SPECIAL TO THE WEB
Robert Tie, CFE, CFP
Smaller enterprises are increasingly the targets of choice for cybercrooks and no wonder. Their websites and systems might have less to plunder than those of Target and other Fortune 500 giants. But their cyberdefenses are disproportionately weaker than big-company security systems. And that makes them all the more attractive to Internet predators.
The ACFE, in response, is calling attention to the soaring online risk among small-cap businesses.
“As large organizations develop stronger controls over their networks and digital data, attacks on small enterprises have mushroomed,” said ACFE Chairman and founder Dr. Joseph T. Wells, CFE, CPA, at the 24th Annual ACFE Global Fraud Conference. He urged antifraud experts to educate small businesses about this threat and encourage their investment in defensive resources.
“While a serious attack can significantly harm a large organization, it can force a smaller enterprise completely out of business,” says Joseph Giordano, chairman of cybersecurity programs at Utica College in New York and a former cyber operations specialist in the U.S. Air Force Research Laboratory.
Case in point: CD Universe, one of the first successful online music sellers. In January 2000, a hacker stole up to 300,000 customer credit card numbers from the company’s website and demanded $100,000 in ransom, according to “Thief Reveals Credit Card Data When Web Extortion Plot Fails,” by John Markoff, The New York Times, Jan. 10, 2000.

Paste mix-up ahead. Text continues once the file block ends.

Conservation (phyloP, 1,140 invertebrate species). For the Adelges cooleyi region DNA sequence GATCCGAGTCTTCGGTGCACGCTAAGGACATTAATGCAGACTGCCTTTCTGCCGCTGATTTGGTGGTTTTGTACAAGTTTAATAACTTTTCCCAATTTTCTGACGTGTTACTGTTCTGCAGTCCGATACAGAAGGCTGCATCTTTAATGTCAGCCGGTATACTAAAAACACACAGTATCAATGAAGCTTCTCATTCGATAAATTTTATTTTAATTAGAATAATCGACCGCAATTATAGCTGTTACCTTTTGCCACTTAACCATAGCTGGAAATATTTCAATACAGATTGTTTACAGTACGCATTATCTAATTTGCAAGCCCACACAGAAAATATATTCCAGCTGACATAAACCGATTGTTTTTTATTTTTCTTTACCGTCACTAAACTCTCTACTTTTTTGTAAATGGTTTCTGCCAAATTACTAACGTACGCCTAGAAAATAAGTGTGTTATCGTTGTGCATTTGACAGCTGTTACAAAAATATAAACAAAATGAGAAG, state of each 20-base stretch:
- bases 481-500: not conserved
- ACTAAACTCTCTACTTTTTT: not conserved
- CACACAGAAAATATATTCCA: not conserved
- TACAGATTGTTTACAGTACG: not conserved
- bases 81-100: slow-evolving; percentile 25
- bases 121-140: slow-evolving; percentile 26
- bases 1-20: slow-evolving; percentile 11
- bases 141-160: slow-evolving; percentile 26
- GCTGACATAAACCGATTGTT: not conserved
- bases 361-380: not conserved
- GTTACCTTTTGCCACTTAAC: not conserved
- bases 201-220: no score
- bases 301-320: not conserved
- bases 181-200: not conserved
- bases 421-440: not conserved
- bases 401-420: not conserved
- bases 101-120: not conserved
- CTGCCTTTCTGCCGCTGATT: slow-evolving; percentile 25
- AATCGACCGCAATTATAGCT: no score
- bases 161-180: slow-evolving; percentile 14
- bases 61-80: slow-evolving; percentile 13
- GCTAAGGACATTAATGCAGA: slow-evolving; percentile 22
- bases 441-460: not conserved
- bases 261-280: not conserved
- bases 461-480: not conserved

When CD Universe’s owner refused to pay, the hacker sold the stolen card numbers over the Internet. As news of the theft spread round the world, consumer confidence in CD Universe’s cybersecurity plummeted, swiftly transforming the once promising e-tailer into a ’Net loser. By year-end, the owner sold CD Universe for a half million less than he had paid for it.
A decade and more afterward, the case’s dynamics remain compellingly relevant but are largely ignored. Why? For the same reason it’s hard to sell insurance: Few people like to spend money on preventing something that might not happen.
And since smaller companies’ cyberattack losses get comparatively little press coverage, their leadership tends to worry more about profitability and other pressing matters than they do about online risk.
“Cost is the primary criterion many small companies use to evaluate cybersecurity resources,” Giordano says. “Budget limits often force them to view optimal online protection as nice-to-have, rather than must-have.”
For CFEs who serve or seek small-company clients, the challenge is to get them to view online security as a form of catastrophe insurance — something they already embrace as essential protection against enormous losses.
Read the full Special to the Web article on Fraud-Magazine.com.